Thursday, 1st November 1928

1st November, 1928


My dear Prime Minister,

Under separate cover I have written you a rather long letter on the subject of Australian wine [1], which I hope you will find useful.


I regret that I have been unable to dictate my report on the General Assembly of the International Institute of Agriculture, as I have only just in the last half hour received Mr. R. J.

Thompson’s [2] report. You will remember that in my last letter [3] I stated that the British Delegation had asked me to delay writing my report to you until I had had an opportunity of studying a preliminary draft of the British report. I hope to complete my report for transmission by next mail.

While on the subject of International Economic activities, I have this morning received a letter from Sir Arthur Salter, the Director of the Economic Organization of the League, telling me that he will be in London next week and asking me to arrange to meet him, with the object of discussing the occurrences at Rome and the relationship of the International Institute to the League of Nations.


Last Thursday I gave the opening lecture of a series on Empire Trade which had been arranged to be held during this Autumn in connection with the Birmingham University. In talking about trade matters, I have always been worried as to how to use statistics and graphs effectively and I decided to make an experiment and to have all the essential figures and graphs made into lantern slides for use during the lecture. This method proved extremely satisfactory, as it was possible to show the audience exactly the position and to retain their close attention in a way that is quite impossible if a whole series of figures have to be verbally used. This is a method which I think deserves wider use and I am recommending the Empire Marketing Board to study the possibilities of giving all their lecturers some small point illustrated by one or two lantern slides to show the enormous importance of Empire development to Great Britain’s industrial future.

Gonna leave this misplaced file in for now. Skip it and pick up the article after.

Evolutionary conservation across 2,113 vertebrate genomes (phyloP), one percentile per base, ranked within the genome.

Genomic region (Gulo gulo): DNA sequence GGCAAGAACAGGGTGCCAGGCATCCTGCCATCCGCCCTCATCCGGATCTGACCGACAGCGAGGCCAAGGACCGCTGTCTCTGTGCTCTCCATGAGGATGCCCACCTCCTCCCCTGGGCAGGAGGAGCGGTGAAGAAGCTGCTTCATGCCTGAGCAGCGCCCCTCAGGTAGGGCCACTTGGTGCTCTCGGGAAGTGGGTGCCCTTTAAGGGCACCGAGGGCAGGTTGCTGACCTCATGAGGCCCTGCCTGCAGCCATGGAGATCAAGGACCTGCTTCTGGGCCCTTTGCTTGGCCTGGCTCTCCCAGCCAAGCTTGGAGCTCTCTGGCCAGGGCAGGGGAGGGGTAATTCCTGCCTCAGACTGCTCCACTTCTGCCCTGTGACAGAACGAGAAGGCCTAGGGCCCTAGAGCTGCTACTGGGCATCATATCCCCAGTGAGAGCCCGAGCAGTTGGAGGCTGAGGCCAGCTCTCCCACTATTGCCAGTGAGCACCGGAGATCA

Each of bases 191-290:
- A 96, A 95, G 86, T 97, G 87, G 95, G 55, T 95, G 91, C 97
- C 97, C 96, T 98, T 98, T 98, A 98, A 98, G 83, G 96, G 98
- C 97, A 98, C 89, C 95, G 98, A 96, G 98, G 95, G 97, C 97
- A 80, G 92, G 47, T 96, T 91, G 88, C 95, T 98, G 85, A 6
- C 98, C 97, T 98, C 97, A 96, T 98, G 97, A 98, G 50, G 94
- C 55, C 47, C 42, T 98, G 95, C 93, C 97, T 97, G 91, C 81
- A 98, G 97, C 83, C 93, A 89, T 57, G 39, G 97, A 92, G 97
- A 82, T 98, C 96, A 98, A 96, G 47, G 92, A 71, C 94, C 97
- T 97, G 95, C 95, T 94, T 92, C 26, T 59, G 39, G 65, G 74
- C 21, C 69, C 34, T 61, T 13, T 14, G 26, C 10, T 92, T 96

I am not sending you a copy of the lecture, because it was really based on the survey which I recently prepared on ‘Great Britain’s Position in World Trade’ and I intend so soon as the League of Nations’ figures for 1927 become available in November, to re- write the lecture in the form of a paper for publication by the Empire Marketing Board.


I expect that when you have had time to settle down after the Election [4], your thoughts will begin to turn in the direction of the next Imperial Conference. Should this prove to be the case, I should be very much obliged if you would let me have some expression of your views as to the type of preparatory work that you think ought to be carried out before the Conference assembles.

The British press quote you as having stated that the next Imperial Conference must be mainly concerned with economic matters. Naturally I am in complete agreement with this point of view. It seems clear to me that the Governments of the Empire will not want to dig up the roots of the new political status question in order to see how the plant is growing. Under these circumstances economic matters ought to have a much more important place both on the Agenda of the Conference and also in the public estimation of the Conference proceedings than was the case in 1926.

There is very little doubt that the work of the Empire Marketing Board will have created a new atmosphere by the time the Conference assembles. Already there is a clear evidence of a marked change of attitude on the part of Canada. I understand that the Empire Marketing Board’s Exhibition at the Toronto Fair had a most stimulating influence on the trend of Canadian opinion towards an increased belief in the importance of Inter-Imperial economic consultation and development.

Another most interesting development has occurred in the last week. Up to a few days ago, the Empire Marketing Board had received no suggestions from the South African Government in regard to cooperation in agricultural science but a despatch has now been received, signed by General Hertzog [5], embodying suggestions for a grant from the Board to make the resources of the great Veterinary Research Station at Onderstepoort available for Imperial in addition to South African purposes. This suggestion will involve the Empire Marketing Board in a capital grant of 10,000 and an annual grant of 11,000. It will be discussed at tomorrow’s meeting of the Research Grants Committee and it is pretty certain to be approved. I shall naturally do everything I can to see that not only is it approved but that the approval is expressed in such a form as to create the very best impression in South Africa.

It will probably be as well if, in the near future, I draw up some form of memorandum on economic subjects which appear to me to be capable of being profitably discussed at the Imperial Conference.


I am enclosing Low’s latest cartoon from which I feel sure you will derive considerable amusement. It is excessively unkind to Cunliffe-Lister [7] and far from complimentary to many other members of the Government.

Yours sincerely, F. L. MCDOUGALL

_1 Letter 190.

2 Assistant Secretary at the Ministry of Agriculture.

3 Letter 189.

4 A General Election, set for 17 November.

5 J. B. M. Hertzog, Prime Minister of South Africa.

6 ‘A Dearth of Great Personalities’, Evening Standard, 30 October, by David Low, a New Zealander who had worked for the Sydney Bulletin.

7 Sir Philip Cunliffe-Lister, President of the Board of Trade.